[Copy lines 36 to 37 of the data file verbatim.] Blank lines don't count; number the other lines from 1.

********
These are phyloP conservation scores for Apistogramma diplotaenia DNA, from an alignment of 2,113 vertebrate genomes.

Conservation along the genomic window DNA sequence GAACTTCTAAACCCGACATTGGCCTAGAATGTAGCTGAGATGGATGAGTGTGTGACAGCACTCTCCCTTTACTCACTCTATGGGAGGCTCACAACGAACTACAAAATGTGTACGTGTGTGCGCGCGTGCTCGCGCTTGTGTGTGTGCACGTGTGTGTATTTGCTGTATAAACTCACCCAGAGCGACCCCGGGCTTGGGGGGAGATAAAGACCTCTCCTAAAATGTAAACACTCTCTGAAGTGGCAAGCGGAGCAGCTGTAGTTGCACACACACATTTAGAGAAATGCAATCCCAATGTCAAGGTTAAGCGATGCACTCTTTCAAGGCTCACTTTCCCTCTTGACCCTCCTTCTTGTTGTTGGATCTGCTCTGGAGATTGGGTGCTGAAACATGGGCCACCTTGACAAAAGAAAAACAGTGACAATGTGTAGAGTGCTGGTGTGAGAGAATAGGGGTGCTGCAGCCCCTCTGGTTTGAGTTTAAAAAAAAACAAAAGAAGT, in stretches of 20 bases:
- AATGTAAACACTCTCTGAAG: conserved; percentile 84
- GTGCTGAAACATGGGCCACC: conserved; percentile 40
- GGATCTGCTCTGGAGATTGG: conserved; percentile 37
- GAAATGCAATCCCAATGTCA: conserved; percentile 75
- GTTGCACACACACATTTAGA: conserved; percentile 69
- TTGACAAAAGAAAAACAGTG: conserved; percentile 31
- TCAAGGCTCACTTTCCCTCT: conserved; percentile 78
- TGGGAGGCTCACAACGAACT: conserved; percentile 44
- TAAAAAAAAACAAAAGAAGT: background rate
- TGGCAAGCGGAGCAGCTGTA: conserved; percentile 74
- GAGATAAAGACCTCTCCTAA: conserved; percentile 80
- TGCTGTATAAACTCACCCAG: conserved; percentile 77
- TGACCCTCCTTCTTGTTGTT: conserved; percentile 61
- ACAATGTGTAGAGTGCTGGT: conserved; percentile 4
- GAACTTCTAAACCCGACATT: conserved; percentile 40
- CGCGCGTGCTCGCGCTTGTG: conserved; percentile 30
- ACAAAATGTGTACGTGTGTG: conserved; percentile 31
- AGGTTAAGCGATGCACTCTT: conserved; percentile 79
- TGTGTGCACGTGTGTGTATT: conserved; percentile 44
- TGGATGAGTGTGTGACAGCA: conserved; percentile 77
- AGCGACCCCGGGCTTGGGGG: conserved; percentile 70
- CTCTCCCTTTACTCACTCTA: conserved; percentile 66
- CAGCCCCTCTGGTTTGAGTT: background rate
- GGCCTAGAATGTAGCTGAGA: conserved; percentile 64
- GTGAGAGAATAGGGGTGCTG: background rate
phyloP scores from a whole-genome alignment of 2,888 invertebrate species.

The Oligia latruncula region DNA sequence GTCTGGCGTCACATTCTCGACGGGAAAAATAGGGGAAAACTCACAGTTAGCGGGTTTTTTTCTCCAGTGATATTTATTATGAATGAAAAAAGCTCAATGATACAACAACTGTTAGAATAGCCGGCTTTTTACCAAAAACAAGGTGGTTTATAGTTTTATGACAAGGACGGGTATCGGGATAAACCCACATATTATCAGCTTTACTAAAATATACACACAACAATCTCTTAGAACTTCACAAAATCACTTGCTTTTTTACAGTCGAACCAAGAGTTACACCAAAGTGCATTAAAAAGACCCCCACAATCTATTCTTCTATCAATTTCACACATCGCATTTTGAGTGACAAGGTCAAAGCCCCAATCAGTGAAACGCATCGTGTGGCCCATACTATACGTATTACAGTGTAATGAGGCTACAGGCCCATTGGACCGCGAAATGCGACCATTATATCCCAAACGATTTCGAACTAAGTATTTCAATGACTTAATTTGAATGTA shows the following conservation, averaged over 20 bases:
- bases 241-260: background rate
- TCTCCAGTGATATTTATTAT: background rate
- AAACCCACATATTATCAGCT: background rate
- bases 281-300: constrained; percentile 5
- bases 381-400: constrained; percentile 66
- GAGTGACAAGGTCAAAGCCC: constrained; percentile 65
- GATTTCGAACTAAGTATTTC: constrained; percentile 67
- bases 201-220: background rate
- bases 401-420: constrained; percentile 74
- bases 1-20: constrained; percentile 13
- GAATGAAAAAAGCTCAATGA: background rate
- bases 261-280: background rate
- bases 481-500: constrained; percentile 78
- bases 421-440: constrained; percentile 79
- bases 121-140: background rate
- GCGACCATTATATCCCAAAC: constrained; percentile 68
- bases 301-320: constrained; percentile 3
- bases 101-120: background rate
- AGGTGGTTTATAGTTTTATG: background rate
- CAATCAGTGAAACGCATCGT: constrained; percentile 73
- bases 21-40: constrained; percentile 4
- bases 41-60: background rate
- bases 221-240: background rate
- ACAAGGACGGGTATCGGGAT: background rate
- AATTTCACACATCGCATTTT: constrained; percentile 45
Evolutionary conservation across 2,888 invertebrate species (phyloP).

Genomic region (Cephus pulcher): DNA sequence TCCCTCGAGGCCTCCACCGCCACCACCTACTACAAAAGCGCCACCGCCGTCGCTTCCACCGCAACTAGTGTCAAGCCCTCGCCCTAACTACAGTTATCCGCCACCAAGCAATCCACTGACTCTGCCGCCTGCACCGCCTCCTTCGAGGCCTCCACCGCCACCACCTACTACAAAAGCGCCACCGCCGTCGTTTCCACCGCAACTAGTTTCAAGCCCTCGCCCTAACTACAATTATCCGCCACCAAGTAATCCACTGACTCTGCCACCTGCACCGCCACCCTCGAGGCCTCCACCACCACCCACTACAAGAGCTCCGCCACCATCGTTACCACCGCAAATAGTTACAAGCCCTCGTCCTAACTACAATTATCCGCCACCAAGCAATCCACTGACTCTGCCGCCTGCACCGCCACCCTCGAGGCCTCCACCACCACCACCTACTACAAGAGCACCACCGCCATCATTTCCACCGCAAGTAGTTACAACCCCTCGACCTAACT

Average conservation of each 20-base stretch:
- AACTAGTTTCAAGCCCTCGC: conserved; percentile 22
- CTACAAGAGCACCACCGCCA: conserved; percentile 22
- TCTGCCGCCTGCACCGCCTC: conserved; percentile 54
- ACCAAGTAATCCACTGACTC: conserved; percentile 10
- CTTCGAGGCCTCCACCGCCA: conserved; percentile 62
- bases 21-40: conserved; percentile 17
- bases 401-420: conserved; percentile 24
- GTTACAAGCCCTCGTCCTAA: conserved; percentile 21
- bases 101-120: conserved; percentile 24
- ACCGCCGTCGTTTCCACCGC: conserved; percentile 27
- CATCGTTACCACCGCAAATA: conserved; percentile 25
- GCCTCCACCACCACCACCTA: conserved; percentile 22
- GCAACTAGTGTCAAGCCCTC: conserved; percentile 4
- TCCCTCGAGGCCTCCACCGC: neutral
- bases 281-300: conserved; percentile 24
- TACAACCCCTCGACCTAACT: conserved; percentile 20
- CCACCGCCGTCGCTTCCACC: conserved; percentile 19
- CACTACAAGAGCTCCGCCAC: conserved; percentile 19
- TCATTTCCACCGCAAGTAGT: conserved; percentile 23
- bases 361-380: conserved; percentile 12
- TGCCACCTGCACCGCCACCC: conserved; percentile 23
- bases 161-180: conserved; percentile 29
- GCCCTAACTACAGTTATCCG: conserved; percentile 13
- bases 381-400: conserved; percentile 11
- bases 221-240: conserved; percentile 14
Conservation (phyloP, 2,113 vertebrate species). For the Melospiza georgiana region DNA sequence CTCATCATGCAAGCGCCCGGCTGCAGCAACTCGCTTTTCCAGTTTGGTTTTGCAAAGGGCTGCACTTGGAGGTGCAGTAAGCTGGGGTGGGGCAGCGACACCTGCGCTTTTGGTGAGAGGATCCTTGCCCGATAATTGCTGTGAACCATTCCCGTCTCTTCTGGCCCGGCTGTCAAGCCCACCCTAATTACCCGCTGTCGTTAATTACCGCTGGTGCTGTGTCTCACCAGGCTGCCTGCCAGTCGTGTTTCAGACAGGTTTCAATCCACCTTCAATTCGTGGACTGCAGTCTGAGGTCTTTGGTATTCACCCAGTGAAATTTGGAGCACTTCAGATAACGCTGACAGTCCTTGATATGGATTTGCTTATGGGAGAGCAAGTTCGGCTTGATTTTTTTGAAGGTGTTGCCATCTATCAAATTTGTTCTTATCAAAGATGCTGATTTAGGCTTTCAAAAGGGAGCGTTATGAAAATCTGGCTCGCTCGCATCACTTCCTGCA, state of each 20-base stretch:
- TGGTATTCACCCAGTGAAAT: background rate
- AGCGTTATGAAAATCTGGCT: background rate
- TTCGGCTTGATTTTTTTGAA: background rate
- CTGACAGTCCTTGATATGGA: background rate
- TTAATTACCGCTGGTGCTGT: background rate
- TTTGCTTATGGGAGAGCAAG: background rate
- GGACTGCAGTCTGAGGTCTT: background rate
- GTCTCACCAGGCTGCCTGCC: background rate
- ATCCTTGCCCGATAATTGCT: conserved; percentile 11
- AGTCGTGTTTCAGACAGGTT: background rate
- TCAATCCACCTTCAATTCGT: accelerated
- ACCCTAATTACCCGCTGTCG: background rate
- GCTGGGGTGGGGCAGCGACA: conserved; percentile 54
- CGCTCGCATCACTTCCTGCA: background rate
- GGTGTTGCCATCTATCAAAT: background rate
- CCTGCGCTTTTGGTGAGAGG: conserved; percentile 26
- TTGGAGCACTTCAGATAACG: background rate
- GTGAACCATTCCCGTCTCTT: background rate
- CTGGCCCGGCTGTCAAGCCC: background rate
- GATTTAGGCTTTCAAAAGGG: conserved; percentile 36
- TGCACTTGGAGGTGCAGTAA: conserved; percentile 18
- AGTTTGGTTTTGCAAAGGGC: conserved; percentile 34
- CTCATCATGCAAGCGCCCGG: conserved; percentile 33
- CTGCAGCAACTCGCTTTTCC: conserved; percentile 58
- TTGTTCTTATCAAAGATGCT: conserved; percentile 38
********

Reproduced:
- GATTTCGAACTAAGTATTTC: constrained; percentile 67
- bases 201-220: background rate